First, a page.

cardio1
 

This week we discuss cardiovascular exercise, part of the 4 components of our well rounded exercise program. As we noted previously, as per the 2008 Physical Activity Guidelines for Americans, adults need 2 hours and 30 minutes (150 minutes) of moderate intensity aerobic exercise every week. (5) Cardio can improve both the function and the performance of your heart, lungs and circulatory system. Many different cardio exercises exist and you can choose what works best for you by determining what will fit your intensity and goal level.

 

According to the American College of Sports Medicine, cardiovascular exercise is any activity that increases heart rate and respiration while using large muscle groups repetitively and rhythmically.(1) Cardio falls under high, low and no impact and here we will look at the differences.

 

High Impact: Both feet off of the ground at some point during the exercise. Examples include running, jogging and jump rope. High impact exercise might be good for those that have a baseline of fitness, no recent injuries and no bone or joint problems.

 

Low Impact: Any aerobic activity during which one foot is kept on the ground at all times. Walking and hiking are considered low impact. Low impact exercise is good for beginners, older adults and those with joint or bone problems. Low impact tends to be less jarring on the body and reduces the risk of injury. Remember, low impact doesn’t necessarily mean low intensity.

 

No impact cardio: Typically considered any water activity such as swimming and water aerobics because being immersed in water reduces the pull of gravity on your body. Cycling is another example as the bike supports most of your weight. No impact cardio is a good option for those that are recovering from an injury or have bone and joint problems.

 

High Intensity Interval Training (HIIT), is another way to get your cardiovascular training. HIIT is a technique that alternates brief speed and recovery intervals to increase the overall intensity of your workout. Most cardio workouts are done at an exertion level of 5, but HIIT workouts are meant to be performed at an exertion higher than that, usually 7 or higher. They can be as short as 8 seconds or as much as 5 minutes. The higher the intensity, the shorter the speed interval and recovery is equal to or longer than the speed intervals. HIIT workouts can significantly increase aerobic and anaerobic fitness. (2)

 

A few things that cross over from our blogpost about resistance training include F.I.T.T principles and progression.

 

F.I.T.T includes frequency, intensity, time and type. When applied to cardiovascular exercise, our training program might look like this:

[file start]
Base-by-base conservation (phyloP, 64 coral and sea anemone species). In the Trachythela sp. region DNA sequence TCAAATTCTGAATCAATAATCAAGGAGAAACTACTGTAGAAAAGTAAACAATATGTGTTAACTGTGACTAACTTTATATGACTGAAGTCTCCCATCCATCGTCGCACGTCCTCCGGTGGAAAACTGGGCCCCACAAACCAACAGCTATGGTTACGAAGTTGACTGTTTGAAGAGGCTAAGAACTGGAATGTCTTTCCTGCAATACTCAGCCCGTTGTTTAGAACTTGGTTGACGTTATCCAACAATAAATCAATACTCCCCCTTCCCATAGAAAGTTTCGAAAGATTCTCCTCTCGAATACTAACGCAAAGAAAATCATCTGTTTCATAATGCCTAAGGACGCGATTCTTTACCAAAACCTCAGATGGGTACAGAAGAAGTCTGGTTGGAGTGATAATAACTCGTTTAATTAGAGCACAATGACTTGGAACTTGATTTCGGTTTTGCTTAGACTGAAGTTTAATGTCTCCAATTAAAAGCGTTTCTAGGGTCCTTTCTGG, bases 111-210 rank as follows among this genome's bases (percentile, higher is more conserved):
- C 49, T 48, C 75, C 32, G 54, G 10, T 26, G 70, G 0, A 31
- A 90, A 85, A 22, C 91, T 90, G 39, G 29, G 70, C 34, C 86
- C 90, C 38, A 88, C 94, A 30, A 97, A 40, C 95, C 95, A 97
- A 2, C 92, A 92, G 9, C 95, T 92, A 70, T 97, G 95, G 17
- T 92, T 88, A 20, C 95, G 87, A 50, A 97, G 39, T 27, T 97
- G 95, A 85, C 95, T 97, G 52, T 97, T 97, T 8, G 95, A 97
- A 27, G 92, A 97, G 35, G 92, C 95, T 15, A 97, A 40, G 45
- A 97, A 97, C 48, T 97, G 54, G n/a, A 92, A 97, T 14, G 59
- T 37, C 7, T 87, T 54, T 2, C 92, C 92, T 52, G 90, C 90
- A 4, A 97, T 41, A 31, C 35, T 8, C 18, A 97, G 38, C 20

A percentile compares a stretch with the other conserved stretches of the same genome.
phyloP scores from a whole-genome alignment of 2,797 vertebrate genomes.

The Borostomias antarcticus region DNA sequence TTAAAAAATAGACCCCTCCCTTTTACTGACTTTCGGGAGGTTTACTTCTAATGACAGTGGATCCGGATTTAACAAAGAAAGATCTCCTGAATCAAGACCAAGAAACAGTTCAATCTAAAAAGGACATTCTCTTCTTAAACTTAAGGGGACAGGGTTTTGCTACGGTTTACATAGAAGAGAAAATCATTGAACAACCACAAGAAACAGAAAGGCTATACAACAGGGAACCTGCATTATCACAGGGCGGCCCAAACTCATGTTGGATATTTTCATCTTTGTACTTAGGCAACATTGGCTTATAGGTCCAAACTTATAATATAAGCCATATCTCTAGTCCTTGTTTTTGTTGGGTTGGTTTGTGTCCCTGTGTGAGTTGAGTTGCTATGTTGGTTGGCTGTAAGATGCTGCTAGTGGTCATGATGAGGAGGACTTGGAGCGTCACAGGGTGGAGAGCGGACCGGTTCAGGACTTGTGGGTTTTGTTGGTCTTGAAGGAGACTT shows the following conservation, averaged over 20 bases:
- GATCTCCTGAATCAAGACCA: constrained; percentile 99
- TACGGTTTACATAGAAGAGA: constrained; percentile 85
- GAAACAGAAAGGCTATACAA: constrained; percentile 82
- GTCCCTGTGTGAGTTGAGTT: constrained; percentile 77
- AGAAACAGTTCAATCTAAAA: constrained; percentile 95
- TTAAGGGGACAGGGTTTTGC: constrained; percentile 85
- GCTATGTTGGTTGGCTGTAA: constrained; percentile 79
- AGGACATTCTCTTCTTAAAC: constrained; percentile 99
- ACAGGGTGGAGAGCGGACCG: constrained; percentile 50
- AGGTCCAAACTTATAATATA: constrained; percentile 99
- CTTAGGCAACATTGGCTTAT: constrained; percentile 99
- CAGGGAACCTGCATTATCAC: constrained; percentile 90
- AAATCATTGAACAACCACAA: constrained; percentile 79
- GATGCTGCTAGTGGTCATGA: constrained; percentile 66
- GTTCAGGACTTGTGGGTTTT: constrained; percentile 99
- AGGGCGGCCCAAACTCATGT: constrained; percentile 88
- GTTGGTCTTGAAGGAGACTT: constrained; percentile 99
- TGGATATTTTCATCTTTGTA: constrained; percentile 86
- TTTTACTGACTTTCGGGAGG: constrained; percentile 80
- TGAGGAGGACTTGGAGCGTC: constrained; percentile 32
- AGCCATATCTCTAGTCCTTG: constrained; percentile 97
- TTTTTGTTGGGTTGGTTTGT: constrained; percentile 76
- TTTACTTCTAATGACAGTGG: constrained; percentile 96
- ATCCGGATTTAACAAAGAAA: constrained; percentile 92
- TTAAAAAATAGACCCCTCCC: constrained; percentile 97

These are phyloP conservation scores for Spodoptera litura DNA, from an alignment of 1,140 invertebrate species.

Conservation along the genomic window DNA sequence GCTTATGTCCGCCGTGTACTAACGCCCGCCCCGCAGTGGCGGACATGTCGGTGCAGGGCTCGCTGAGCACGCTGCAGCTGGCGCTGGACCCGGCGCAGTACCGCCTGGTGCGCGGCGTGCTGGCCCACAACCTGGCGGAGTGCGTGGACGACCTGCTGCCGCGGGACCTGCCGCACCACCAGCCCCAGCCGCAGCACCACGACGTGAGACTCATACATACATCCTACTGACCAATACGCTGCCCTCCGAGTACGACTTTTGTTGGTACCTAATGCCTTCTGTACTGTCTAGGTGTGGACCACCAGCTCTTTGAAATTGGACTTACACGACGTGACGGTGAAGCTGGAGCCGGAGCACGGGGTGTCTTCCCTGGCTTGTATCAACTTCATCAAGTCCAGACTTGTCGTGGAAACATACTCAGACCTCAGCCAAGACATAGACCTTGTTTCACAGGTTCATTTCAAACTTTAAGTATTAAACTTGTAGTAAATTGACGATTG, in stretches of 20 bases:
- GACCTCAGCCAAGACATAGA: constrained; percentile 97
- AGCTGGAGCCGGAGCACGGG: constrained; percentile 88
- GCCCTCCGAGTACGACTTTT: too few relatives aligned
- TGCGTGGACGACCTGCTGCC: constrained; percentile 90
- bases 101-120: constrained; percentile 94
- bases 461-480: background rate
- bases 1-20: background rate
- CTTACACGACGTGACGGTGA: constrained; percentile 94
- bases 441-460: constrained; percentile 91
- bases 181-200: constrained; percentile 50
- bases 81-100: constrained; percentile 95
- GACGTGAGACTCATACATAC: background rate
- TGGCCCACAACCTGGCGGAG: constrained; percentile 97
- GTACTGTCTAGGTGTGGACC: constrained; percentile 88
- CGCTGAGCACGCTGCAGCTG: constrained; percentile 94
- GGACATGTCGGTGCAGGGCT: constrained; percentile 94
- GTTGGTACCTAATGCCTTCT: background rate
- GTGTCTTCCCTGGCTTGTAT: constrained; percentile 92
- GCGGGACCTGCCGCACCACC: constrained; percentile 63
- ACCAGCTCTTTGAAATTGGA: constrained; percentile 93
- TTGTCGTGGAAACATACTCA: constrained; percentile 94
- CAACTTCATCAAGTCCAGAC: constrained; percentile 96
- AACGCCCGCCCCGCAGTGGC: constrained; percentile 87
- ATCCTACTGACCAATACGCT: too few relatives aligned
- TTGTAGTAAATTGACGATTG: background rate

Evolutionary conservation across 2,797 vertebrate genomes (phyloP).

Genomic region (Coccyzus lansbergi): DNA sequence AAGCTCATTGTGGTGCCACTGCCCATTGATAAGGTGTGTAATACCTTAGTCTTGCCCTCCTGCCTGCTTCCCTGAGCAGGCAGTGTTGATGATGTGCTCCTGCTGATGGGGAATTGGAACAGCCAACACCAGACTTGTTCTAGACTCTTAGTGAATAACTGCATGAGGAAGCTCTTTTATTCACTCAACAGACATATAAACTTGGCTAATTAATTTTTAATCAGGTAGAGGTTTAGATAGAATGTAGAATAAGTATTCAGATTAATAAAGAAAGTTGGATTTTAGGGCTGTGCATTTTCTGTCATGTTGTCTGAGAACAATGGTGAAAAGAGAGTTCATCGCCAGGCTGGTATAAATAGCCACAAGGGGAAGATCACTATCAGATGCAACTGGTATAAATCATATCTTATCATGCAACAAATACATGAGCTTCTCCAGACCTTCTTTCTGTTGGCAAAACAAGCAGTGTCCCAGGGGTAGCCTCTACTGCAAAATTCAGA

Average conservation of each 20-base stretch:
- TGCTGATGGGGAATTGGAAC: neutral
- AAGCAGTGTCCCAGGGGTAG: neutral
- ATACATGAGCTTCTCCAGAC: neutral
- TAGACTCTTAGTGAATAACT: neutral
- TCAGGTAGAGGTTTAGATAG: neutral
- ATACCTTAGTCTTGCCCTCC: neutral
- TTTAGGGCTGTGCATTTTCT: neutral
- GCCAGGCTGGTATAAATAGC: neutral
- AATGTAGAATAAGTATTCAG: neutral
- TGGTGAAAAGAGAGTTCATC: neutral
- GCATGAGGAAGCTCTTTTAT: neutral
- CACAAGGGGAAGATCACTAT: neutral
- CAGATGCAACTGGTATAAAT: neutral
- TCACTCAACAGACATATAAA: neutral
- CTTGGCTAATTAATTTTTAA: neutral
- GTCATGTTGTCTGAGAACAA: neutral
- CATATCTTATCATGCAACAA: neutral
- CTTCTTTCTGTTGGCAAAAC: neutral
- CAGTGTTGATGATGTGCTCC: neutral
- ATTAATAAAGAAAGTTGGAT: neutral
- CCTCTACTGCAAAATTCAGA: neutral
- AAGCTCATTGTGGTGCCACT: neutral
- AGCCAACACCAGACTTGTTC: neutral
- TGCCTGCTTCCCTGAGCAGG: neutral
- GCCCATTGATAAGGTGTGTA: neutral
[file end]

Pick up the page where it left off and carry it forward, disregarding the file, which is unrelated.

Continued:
Frequency: 3-5 days a week

Intensity: 50-85% of heart rate maximum (220 – age x .50 to .85)

Time: 20-60 or more minutes per session, continuous or intermittent activity

Type: Aerobic (run, elliptical, brisk walk, bike ride, swim, dance, jump rope)

 

The recommended rate of progression in an exercise conditioning program depends on the functional capacity, medical health status, age, individual activity preferences and goals, and an individual’s tolerance to the current level of training.

 

No matter what type of cardio you choose, it’s not so much about time as it is what’s right for your body and your goals. It’s also important to enjoy they type of cardio you do! When starting or maintaining a cardio it is important to remember the following:

 

  • Don’t overdo it, increase gradually as your fitness level increases.
  • Warm up before getting into the most challenging part of your workout. This lets you increase body temperature and heart rate and allows your muscles to get comfortable with the work it’s doing.
  • Cool down before stopping. Performing 5-10 minutes of low-to-moderate intensity activity after moderate-to-vigorous exercise keeps blood from pooling, flushes metabolic waste from the muscles, and gradually returns circulation to pre-exercise levels.

 

Do you have questions about how to get started with a cardio program? Looking for new exercises to incorporate in your current program? Contact us for more information.

 

References:

 

  1. “Definition of Cardio Exercise”. Accessed 13, July 2015. Livestrong.com. http://www.livestrong.com/article/114986-definition-cardio-exercise/
  2. “High Intensity Interval Training”. Accessed 13, July 2015. The American Council on Exercise. http://www.acefitness.org/acefit/fitness-fact-article/3317/high-intensity-interval-training/
  3. “Cardiovascular Exercise”. Accessed 15, July 2015. The American Council on Exercise. http://www.acefitness.org/acefit/fitness-fact/1/cardiovascular-exercise/
  4. “ACSM Issues New Recommendations on Quantity and Quality of Exercise”. Accessed 20, July 2015. http://www.acsm.org/about-acsm/media-room/news-releases/2011/08/01/acsm-issues-new-recommendations-on-quantity-and-quality-of-exercise
  5. “2008 Physical Activity Guidelines for Americans Summary”. Accessed 1, July 2015. Health.gov. Office of Disease Prevention and Health Promotion.  http://health.gov/paguidelines/guidelines/summary.aspx
  6. Image courtesy of Toa55 at FreeDigitalPhotos.net

 

Brent

Brent

President, Personal Training Manager at Body By Brent LLC
Brent
Brent
Brent
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